Kibera is noisy, bustling and foul smelling; it is unlike any childhood nightmare we could imagine, and easy for adults to pretend doesn’t exist when you can easily escape it in your tour bus.

Houses are formed from tin and mud along pathways that wind along the banks of the ‘river’, or coagulated human waste, discarded plastic and rain water for those who looked closely enough.

It is an undeniably sad reality – with children having very little, some with no food or loving home to sleep in, others with nothing at all, and all with a limited understanding of childhood. So as much as it would be easy to walk past their begging, as many British people become accustomed to doing at home, it is not just for sustenance that children are forced to implore the ‘muzungus’ (white people).

These children crave a miniscule moment of childlike bliss, easily observed, given their lack of fussiness and a competitive desires to always be first in line. The sugar rush completely transforms the space around them, it brings colour and light – and who can blame a child for wanting a little piece of that? Who can blame them for leaving their manners at home?

One simple sweet, the object of so much desire and possibly the first known word of a foreign language, is the ultimate desire, over money, sustenance and ultimately freedom from poverty.

How bleak it is to remove sweets from the equation of childhood. Some might even argue that you are taking away happiness, or perhaps, as Willy Wonka thought, a world without ‘pure imagination’.

The little ones have no understanding of what it means for me to have come from ‘another world’, living with a home, family and money – and they only concern themselves with a treat to take to the local school.

But they can imagine their own idea of another world in the buzz of a lollipop – and it gives them a taste of a ‘normal’ youth provided to the lucky few. The few who are sponsored by kind-hearted strangers that can afford to give out sweets to their heart’s content – with the help of the hard-working people at Compassion.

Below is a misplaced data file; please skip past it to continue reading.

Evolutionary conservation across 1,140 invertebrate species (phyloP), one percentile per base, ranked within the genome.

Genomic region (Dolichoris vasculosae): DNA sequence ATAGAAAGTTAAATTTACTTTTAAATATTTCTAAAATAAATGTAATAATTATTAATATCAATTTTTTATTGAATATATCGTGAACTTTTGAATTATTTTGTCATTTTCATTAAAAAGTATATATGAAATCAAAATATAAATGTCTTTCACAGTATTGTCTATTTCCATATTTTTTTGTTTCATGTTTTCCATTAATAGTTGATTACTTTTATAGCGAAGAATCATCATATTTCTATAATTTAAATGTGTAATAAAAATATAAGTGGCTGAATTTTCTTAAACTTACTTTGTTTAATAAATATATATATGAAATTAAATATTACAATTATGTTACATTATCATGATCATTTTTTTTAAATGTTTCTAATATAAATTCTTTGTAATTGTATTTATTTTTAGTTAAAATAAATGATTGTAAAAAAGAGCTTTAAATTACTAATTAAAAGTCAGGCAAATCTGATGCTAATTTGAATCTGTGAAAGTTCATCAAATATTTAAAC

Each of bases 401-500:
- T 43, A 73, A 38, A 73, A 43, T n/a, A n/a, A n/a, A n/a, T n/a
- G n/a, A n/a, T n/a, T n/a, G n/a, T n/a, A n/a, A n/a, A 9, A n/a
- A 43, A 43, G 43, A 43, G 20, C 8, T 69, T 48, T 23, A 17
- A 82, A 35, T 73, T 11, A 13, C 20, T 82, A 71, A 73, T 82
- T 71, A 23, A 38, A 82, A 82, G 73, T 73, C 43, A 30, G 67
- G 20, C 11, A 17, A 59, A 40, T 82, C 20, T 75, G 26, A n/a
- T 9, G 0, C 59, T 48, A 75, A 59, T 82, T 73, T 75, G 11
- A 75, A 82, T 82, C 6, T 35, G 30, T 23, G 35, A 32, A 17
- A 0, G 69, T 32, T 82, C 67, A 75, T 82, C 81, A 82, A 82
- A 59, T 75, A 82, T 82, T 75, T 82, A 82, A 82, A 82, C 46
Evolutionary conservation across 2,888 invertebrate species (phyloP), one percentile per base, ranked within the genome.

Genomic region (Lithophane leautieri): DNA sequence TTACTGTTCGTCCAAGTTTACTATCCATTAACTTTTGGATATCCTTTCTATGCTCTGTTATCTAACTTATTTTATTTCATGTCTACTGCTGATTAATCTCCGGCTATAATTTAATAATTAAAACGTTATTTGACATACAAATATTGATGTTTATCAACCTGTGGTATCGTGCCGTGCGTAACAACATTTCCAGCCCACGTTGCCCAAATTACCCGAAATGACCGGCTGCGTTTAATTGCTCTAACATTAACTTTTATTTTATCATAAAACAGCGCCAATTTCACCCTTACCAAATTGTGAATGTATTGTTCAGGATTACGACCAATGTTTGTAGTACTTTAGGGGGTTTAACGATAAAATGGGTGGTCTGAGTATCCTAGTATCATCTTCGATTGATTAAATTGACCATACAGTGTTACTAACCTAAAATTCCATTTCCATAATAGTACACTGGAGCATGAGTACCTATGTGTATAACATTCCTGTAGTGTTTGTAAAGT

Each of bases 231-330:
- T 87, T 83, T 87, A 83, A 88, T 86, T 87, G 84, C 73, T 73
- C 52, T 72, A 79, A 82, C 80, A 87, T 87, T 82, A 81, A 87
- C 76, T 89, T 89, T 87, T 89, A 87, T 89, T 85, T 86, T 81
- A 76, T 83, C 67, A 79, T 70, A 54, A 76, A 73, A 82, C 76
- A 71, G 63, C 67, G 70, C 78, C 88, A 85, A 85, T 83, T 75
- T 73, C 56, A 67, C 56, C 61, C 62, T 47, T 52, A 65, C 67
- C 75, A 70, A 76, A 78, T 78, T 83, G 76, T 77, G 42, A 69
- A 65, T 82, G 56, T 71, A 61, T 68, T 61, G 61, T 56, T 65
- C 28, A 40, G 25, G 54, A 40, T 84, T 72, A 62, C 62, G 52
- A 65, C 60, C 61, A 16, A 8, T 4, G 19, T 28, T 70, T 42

And it was those same hard-working people who prepared me with sweets before I left for the streets, knowing the desires of the children they work with.

You might not be able to send sweets to Kenya, or take your own trip there to give them out, but Compassion is involved in the next best thing – sponsorship.

Sponsoring a child can help release them from poverty by providing education, food, and sanitation for a growing child, encouraging them to break out of the cycle, and it costs only £25 a month.

Best of all, writing letters to your sponsor child lets them know that someone cares and is willing to listen to their demands – it gives them the same feeling of childhood as a sweet, but the effect is lasting.

Giving out a sweet is one small step and a momentary break in the harsh reality of life in the slums.




Jessica Lester is passionate about protecting and empowering every child left vulnerable by poverty and spends some time doing just that in Nairobi, Kenya.